When a crisis strikes, we wake up—briefly. Then we hit the snooze button. For example, following the SARS outbreak, the WHO updated a system of international health regulations to ensure a minimum set of capabilities for countries around the world for rapid detection, response and preparedness for infectious disease threats that may be of global concern. Many countries made commitments, including having an identified person responsible for coordinating these efforts in each country. When the Ebola outbreak occurred, however, most countries' public health systems were still woefully unprepared.
Now that we're in the midst of a crisis—while we're wide awake—it's a good time to reconsider how we think about our response to disease outbreaks. The first thing we need to do is re-frame the issue not as an isolated emergency response but as an ongoing effort to prevent outbreaks from happening in the first place.
When it comes to an outbreak of an infectious disease, speed is of the essence. Speed of detection, of reporting and of response are all crucial so that the global community can be as prepared as possible to address the threat, and limit or prevent spread. Any delay in detecting a novel threat translates into greater spread, illness, social and work disruption, and additional lives lost.
Success will require a continuum of leadership, capabilities, collaboration and accountability—from local to global. Transparency begins with the reporting of unusual illness or clusters of disease, generally first by health care workers, village health volunteers, or an informed public. Once an unusual cluster of illness or suspected outbreak is detected, the cause of the illness must be quickly determined to guide a rapid and effective response. Health authorities at the local, regional and national levels all have a responsibility to share information more broadly.
In under-resourced countries, early efforts should include an emphasis on risk communication, early detection, access to health care, isolation infrastructure and contact tracing. Much of what needs to be done involves applying age-old fundamentals of public health, while advances in science and technology enable us to bring new and more powerful tools to these efforts. This allows for scientists and technicians to develop diagnostics to track the outbreak and for drug and vaccine manufacturers to initiate more targeted efforts to develop medical countermeasures.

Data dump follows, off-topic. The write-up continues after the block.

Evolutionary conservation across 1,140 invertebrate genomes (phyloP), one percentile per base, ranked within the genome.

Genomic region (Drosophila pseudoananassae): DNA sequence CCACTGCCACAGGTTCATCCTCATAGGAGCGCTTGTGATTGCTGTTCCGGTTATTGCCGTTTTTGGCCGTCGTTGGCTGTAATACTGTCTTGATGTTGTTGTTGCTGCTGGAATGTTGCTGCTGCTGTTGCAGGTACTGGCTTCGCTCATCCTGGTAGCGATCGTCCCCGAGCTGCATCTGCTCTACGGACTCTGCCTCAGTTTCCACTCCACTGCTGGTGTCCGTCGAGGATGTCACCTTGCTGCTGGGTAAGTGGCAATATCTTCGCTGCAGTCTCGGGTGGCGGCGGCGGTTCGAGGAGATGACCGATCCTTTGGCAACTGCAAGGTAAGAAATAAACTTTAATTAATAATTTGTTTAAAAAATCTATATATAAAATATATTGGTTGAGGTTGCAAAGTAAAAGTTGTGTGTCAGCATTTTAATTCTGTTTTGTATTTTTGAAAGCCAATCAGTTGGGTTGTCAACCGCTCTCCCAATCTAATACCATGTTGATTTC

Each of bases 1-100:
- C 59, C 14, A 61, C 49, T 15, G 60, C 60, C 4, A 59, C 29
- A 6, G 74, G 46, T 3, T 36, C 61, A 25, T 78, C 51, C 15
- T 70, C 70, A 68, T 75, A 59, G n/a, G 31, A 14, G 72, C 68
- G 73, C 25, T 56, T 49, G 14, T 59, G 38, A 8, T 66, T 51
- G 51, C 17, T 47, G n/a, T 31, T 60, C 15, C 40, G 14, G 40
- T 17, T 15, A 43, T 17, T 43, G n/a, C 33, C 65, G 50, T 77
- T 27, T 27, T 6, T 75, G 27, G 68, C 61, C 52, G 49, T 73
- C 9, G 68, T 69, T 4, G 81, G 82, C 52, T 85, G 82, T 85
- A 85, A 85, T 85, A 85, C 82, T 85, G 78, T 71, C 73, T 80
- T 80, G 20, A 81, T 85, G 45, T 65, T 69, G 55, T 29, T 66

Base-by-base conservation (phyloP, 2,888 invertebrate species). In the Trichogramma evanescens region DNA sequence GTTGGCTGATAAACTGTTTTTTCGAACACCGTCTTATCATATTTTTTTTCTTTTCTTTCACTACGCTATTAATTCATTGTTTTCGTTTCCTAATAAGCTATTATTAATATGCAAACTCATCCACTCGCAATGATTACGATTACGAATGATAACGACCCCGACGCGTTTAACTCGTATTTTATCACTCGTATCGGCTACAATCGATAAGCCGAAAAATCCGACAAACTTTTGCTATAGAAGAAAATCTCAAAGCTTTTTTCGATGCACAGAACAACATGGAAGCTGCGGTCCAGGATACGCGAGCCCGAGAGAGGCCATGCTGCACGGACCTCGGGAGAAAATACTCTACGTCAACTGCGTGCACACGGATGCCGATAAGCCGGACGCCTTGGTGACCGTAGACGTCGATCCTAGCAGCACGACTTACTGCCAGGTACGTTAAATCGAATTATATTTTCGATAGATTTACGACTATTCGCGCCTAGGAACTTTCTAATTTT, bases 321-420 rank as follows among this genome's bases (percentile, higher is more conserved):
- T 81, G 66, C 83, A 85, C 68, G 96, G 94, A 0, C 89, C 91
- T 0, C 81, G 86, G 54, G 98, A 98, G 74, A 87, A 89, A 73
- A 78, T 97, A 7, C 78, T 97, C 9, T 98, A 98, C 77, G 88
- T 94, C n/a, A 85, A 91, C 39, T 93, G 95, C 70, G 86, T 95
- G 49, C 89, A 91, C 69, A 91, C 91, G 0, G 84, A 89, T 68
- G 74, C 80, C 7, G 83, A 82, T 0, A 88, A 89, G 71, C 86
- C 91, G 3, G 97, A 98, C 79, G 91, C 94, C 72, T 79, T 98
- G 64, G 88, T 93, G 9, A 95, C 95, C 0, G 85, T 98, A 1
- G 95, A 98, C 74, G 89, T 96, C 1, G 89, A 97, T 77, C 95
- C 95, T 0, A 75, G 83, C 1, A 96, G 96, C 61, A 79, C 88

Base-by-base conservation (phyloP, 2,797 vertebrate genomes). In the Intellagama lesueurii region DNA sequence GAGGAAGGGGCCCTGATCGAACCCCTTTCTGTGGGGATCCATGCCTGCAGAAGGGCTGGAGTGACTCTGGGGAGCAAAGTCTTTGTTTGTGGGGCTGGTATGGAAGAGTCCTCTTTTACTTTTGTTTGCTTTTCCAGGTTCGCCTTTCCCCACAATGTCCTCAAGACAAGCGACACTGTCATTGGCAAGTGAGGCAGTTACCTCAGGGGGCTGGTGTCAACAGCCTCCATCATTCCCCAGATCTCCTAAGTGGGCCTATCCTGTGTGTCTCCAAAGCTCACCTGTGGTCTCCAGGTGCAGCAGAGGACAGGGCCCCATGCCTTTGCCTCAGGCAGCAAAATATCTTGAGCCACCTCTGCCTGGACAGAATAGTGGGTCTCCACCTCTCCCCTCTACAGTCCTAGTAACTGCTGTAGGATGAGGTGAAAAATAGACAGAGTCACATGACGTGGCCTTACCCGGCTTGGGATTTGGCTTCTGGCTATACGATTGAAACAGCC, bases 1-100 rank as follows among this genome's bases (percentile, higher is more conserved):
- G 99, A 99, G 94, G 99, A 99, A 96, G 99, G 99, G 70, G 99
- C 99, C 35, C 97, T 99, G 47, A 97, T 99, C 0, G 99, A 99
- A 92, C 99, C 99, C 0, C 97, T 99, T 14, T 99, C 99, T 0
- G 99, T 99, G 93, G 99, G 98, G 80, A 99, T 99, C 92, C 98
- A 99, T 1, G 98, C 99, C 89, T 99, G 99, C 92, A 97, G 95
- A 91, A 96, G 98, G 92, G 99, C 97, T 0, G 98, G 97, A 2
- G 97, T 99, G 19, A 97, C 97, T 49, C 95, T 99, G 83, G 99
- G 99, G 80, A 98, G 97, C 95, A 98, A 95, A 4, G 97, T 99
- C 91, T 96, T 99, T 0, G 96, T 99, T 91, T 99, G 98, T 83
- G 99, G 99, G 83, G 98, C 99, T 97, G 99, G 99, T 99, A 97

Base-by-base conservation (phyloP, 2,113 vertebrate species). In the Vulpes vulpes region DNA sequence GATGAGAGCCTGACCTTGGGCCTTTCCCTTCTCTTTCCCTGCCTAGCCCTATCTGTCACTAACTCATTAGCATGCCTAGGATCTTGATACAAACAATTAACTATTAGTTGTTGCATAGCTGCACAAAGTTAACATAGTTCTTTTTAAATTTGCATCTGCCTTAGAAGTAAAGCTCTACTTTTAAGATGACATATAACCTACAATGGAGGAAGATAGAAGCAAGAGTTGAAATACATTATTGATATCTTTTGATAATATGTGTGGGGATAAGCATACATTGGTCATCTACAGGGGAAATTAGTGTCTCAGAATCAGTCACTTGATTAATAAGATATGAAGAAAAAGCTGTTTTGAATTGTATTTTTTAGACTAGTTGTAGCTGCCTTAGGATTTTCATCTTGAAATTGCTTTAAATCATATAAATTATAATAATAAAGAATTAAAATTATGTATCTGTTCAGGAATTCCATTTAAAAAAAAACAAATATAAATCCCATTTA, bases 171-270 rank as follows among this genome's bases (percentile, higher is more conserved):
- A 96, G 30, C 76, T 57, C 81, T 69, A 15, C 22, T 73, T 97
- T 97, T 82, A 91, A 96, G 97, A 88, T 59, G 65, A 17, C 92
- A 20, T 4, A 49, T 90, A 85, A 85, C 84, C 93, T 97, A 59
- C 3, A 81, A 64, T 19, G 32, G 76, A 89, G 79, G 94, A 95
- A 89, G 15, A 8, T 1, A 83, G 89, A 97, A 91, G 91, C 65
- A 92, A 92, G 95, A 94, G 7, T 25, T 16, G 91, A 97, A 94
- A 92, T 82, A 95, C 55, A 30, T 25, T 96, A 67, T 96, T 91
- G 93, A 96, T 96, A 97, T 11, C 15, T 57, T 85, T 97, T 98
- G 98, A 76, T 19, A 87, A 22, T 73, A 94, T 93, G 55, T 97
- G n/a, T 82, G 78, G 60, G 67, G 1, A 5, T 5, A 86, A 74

We also have the opportunity to apply more sophisticated approaches to the fundamental needs of disease detection and surveillance. Outbreaks where people show no symptoms of illness but are still capable of spreading the disease are the hardest to control. That makes it even more important to catch early cases when people first start reporting to healthcare centers. In some countries, farmers and workers in the live animal markets who have the highest contact with potential new pathogens are connected to innovative, community-led surveillance systems to report symptoms of illness or to report a sick or dead animal.
In the U.S., we have a system called Flu Near You where people report symptoms of flu every Monday to give us a better idea of how much illness is circulating in a community. Flu Near You is currently being adapted to add questions about coronaviruses to alert the population and get them to start reporting anything they see. Other innovations in self-reporting, social media, machine learning and artificial intelligence are providing opportunities to find outbreaks faster so that we can stop a threat anywhere from becoming a threat everywhere.
Ending pandemics is in our future. We are far from realizing the full power of collaborative forces necessary to prevent the global spread of a new virus. We have, however, made incredible progress in identifying critical factors for the emergence of new diseases and in helping build capacity to Identify and respond to outbreaks more rapidly in disease "hotspots." Unless we start socializing a greater understanding of where diseases are likely to pop up and why they're happening, we'll continue to have outbreaks, we'll continue to respond to crises. And we'll wonder why the public is surprised every time.
Margaret Hamburg, MD, former commissioner of the U.S. Food and Drug Administration, is Chair of the Board of the American Association for the Advancement of Science and author of Germs Go Global: Why Emerging Infectious Diseases are a Threat to America.
Mark Smolinski, MD, MPH is President of EndingPandemics.org, science advisor for Contagion, and a former Epidemic Intelligence Officer for the U.S. Centers for Disease Control and Prevention.